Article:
The Apparel Export Promotion Council (AEPC) said that working of Indian businesses has been severely dented by a 40 per cent hike in prices of cotton yarn, tumbling values of dollar and euro against the Indian rupee and a sharp increase in minimum wages for workers in the national capital.
Textile mills have been frequently revising yarn prices upwards in the past four months while citing rise in prices of cotton, power and labour. "But the abnormal increase is without any co-relation to the rise in yarn input costs," said AEPC's chairman Premal Udani.
The planned increases in customs and excise duties on petroleum products will seriously affect the textile and clothing industry as power shortages will further increase production costs, he said.
At the same time, the two major trade-related currencies the dollar and the euro have been on a steady downward spiral in the past three months resulting in poor realisations for Indian exporters.
With the rupee appreciating 4.13 per cent against the dollar and 10.15 per cent against the euro since January 1, the profitability of small and medium-sized export companies who work on seven to eight per cent operating margins has taken a huge hit, said Mr Udani.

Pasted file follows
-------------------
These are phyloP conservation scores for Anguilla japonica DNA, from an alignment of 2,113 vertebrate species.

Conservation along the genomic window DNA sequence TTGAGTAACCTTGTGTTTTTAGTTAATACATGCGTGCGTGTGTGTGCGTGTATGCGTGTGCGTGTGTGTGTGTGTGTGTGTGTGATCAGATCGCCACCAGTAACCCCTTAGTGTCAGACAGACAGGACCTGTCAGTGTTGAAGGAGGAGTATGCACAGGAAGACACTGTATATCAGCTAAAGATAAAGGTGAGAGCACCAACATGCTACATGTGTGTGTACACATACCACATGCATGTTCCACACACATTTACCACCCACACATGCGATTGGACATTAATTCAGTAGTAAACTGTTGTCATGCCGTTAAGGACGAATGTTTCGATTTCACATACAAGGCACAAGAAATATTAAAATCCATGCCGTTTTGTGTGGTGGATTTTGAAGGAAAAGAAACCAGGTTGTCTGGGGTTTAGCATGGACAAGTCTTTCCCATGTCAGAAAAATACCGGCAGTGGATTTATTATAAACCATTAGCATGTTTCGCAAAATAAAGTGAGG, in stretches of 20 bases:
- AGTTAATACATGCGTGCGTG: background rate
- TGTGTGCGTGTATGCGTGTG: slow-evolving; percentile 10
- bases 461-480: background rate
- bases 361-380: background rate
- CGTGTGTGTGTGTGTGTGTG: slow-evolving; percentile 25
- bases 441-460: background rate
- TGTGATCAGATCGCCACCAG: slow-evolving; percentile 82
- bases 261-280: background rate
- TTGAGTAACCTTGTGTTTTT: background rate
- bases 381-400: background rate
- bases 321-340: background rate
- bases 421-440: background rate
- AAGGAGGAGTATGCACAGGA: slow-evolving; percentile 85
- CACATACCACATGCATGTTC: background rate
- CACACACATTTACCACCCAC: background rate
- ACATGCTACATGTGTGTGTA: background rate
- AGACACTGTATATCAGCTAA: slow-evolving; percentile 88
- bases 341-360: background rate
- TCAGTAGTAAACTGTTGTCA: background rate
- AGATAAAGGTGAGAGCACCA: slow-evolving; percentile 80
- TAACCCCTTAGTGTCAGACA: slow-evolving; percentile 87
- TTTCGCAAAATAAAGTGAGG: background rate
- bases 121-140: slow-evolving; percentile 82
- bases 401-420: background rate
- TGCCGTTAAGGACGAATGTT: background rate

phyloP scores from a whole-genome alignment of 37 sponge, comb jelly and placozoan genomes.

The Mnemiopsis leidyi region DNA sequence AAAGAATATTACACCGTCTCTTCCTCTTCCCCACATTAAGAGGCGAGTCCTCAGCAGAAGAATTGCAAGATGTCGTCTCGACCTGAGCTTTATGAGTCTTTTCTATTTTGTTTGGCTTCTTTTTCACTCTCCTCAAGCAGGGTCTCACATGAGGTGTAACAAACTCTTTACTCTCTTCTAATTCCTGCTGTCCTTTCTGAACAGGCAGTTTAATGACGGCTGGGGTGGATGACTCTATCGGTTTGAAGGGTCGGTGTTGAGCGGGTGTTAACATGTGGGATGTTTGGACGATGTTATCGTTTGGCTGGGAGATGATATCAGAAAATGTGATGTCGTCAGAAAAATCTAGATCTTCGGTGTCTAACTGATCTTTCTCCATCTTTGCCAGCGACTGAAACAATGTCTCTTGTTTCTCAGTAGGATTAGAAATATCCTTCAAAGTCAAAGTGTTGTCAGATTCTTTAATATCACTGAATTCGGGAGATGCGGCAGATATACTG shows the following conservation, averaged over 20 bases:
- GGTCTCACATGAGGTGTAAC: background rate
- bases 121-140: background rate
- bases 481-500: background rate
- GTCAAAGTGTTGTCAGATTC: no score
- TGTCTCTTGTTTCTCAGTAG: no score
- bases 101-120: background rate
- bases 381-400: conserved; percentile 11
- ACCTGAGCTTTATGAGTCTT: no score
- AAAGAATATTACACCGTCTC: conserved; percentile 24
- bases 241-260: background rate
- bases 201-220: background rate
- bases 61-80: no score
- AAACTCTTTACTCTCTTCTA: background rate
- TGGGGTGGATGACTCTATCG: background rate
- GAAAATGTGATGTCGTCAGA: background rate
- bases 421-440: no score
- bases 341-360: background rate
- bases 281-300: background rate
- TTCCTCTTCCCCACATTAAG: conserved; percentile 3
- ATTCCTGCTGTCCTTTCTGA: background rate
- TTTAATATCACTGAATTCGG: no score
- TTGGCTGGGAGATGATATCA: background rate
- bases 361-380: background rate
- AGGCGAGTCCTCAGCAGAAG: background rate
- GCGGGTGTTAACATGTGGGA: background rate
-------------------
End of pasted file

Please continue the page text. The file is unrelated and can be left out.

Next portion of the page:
"Many exporters are not able to confirm new orders and bookings have come down sharply as retailers in the West who are just emerging out of the worst recession in decades are in no mood to give better rates," said Mr Udani.
On top of it, the Delhi state government has increased minimum wages for workers by 33 to 49 per cent from February 1. “We are still not out of recession. Such unprecedented increase will jeopardise our sustainability. Once we loose our competitiveness to countries like China and Bangladesh, it will not be easy to regain the lost ground."
In the current fiscal year, India exported garments worth 7.92 billion dollars between April and January down 10.16 per cent from 8.81 billion dollars in the same period of previous year.
Apparel Export Promotion Council (AEPC)